lietofinelondon

Cardiff & the BBC’s continued cultural deficit

In BBC, Classical Music, Review on June 19, 2013 at 10:44 am

Cardiff Singer of the World should be one of the highlights of the BBC’s calendar in terms of the arts. For a whole week all attention is focused on the city as a panel of judges listen to performance after performance to find singers that will go on to fulfil their dreams of a career as an professional singer.

I am envious of those who can make it to Cardiff even once this week and sit in St David’s Hall. Unlike them, the majority of us must rely on the BBC.

So am I the only one who feels cheated by the BBC?

First and foremost Cardiff Singer of the World is relegated in its entirety to BBC Four and Radio 3. Like the Proms it has been exiled to that distant cultural television outpost by the BBC’s top brass.

No wonder Richard Klein has jumped ship.

Instead the mainstream audience are offered a thirty-minute programme on BBC Two every night. And if that wasn’t bad enough, it is hosted by two complete and total incompetents – Connie Fisher and Tim Rhys Evans. Based on the first half hour it seems that their joint knowledge of singing is totally dependent on whatever some researcher has written on the autocue.

Their only qualification seems to be that they are Welsh. On that premise we should expect that the BBC’s history programmes be presented only by those actually related to the subjects of the documentaries; nature programmes by Doctor Doolittle and news by real journalists and not news ‘readers’.

The nadir of the first programme was when Connie Fisher – at a loss for words in the face of the real talent of Katherine Broderick – had to resort to speaking about her dress. I don’t deny that most of us may mention on occasion a singer’s outfit but it was clear that Ms Fisher’s knowledge didn’t extend any further as the matter was compounded when the autocue clearly failed and she made a hash of filling the void by referring to Rhys Evans’ knighthood.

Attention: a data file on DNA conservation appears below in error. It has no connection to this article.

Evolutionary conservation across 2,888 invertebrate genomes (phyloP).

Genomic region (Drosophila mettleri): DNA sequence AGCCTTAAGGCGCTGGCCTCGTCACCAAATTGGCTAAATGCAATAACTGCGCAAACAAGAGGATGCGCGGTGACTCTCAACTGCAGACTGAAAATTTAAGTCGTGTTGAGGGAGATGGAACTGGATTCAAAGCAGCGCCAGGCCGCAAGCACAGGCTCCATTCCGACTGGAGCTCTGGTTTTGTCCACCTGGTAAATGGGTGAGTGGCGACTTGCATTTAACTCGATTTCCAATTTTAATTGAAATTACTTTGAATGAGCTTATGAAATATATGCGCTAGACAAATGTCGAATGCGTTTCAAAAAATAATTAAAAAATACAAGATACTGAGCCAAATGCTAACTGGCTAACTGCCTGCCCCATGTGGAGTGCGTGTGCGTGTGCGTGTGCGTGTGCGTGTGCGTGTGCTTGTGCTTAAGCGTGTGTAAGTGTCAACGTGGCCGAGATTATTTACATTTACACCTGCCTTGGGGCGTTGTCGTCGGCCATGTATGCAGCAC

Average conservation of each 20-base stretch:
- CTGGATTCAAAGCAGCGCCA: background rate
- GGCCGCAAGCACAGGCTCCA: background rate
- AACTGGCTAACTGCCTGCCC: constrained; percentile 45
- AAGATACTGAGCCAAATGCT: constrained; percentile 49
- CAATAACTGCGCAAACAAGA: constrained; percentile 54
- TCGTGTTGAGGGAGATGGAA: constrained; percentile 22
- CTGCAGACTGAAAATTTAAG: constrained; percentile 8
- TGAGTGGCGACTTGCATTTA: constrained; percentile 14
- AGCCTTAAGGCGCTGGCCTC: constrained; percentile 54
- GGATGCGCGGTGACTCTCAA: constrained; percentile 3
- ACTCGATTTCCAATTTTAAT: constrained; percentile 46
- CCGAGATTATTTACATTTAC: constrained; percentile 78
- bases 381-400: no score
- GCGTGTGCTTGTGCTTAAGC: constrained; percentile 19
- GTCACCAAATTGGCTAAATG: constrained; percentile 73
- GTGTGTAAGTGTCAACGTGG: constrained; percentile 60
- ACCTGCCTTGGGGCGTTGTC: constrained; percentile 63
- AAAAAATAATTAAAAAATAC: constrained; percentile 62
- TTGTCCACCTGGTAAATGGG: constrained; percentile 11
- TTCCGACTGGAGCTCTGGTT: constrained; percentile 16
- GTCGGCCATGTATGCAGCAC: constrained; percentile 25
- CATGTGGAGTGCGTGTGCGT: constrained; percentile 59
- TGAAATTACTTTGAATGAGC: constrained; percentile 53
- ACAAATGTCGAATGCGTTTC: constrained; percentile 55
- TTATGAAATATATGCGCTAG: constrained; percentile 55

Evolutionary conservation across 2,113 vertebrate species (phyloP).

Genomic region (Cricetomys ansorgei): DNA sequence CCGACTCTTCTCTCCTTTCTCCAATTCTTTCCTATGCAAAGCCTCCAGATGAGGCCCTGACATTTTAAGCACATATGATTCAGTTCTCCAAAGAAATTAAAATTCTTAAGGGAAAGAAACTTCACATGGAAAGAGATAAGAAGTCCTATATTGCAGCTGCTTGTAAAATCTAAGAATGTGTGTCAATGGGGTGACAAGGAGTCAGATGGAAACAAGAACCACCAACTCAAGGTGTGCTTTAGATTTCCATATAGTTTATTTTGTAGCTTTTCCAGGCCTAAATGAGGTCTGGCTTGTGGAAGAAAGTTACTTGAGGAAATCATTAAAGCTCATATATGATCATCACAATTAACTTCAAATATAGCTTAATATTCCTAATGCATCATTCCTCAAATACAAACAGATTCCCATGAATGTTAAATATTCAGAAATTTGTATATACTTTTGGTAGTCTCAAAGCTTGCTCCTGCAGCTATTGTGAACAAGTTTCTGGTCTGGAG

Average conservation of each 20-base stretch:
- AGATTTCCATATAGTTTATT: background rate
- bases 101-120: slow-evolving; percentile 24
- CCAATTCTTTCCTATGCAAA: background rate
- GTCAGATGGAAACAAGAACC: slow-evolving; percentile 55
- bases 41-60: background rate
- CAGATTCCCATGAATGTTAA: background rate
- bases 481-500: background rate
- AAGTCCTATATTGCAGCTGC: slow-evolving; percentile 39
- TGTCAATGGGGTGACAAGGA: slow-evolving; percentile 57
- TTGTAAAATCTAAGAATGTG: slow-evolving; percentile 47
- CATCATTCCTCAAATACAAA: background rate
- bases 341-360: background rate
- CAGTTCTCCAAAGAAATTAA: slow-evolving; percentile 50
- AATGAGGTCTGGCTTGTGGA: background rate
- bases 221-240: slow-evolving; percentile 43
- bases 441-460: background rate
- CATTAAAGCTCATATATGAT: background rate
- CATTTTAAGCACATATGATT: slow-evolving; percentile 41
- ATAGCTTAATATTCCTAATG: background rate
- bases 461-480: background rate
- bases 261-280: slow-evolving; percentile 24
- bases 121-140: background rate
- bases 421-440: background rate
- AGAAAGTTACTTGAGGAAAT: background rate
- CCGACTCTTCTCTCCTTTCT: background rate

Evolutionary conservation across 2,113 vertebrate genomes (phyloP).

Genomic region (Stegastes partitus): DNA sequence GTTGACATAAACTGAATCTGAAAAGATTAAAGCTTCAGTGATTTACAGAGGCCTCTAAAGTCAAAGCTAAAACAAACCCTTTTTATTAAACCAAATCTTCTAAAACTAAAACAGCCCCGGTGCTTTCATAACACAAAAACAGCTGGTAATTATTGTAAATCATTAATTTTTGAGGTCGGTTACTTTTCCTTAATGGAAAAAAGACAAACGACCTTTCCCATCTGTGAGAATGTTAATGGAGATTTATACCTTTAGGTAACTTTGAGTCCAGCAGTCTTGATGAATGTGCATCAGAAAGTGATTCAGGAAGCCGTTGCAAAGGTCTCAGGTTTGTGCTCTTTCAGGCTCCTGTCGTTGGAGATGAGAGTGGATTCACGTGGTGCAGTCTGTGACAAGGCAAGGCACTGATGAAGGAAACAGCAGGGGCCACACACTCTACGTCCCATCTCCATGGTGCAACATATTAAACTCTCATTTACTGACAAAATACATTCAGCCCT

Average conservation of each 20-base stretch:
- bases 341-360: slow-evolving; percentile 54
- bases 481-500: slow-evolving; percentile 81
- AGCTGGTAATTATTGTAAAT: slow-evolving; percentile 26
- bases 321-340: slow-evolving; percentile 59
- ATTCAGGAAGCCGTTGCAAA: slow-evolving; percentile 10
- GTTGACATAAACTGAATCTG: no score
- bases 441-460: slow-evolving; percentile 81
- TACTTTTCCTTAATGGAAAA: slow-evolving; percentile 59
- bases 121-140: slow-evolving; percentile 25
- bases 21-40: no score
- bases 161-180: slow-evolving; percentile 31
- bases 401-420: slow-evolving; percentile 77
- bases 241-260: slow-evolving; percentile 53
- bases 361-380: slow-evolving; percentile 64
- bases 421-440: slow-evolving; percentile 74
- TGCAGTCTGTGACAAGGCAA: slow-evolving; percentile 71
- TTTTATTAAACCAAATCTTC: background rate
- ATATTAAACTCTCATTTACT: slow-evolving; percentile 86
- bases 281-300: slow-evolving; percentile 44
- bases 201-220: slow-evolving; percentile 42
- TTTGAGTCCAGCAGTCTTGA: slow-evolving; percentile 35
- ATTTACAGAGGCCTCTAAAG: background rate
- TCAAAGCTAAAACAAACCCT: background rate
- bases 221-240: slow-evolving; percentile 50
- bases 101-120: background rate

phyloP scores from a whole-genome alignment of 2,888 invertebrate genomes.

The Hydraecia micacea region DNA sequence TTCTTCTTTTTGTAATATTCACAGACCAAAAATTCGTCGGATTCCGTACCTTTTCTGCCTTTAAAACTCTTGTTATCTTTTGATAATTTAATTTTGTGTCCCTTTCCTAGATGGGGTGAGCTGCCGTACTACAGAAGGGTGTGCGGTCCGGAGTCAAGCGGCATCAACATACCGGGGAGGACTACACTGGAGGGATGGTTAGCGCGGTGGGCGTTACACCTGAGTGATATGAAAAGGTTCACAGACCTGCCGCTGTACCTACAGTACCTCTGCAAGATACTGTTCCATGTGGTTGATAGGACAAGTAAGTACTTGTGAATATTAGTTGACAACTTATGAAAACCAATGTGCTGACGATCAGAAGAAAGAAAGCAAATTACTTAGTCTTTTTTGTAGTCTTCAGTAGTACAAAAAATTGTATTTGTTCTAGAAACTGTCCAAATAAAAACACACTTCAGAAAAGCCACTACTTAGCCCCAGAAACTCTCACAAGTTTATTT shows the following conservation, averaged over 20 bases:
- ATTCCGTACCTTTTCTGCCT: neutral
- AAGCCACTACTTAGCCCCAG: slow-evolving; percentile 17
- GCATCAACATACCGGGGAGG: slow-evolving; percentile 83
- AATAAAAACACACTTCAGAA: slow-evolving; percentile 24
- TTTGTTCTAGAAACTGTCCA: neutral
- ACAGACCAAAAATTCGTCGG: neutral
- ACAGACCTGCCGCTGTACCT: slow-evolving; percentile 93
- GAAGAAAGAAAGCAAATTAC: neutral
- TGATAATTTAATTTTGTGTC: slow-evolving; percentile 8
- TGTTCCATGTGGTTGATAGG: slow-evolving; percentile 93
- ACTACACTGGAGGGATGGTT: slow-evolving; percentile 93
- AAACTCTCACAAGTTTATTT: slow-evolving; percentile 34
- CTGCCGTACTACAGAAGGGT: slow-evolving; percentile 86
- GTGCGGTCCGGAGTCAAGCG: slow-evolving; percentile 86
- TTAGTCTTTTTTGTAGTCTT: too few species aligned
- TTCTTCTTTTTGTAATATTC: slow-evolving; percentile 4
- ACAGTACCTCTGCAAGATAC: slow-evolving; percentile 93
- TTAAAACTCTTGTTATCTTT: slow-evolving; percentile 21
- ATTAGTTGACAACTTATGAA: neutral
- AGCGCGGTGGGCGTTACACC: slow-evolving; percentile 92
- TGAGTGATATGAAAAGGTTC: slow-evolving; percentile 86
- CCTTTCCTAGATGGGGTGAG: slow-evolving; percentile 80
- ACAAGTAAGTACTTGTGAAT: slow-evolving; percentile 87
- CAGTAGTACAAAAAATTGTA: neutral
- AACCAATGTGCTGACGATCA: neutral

She couldn’t even get the honour correct.

And their guests were a similar reflection of the total lack of regard that the BBC has for arts programming. Alongside the very excellent Rosemary Joshua, who seemed completely nonplussed by the stupidity around her, the BBC wheeled out that vocal insurance salesman Wynne Evans. To hear him speak with his faux authority on the quality of the singers was ‘comparable’ to the presenters’ own ignorance and lack of insight.

Could the BBC not find one person – in Wales let alone the entire UK – who could speak and host even half an hour on BBC Two with real authority? Why not Petroc Trelawney who is hosting the BBC Four show? Why not another Radio 3 presenter?

Clearly Ms Hadlow, the hapless and hopeless controller of BBC Two still thinks that her audience like being treated as if they are idiots. Her approach to arts programming – as witnessed by Maestro at the Opera – is akin to restoring a painting with crayons – crass and offensive.

From what I hear ‘Call Me Tony’ Hall is making arts a priority. This is either a knee-jerk reaction to recent criticisms from the likes of Brian Sewell or a realisation that without some limp gesture in this area, its charter renewal will be bloody.

But what I fear is that this ‘commitment’ is pure spin. The BBC is currently working on the premise of telling people what they think they want to hear and covering everything they do with a thin veneer of make-believe. They are operating on the belief that saying something – anything – once is enough. Delivering doesn’t matter.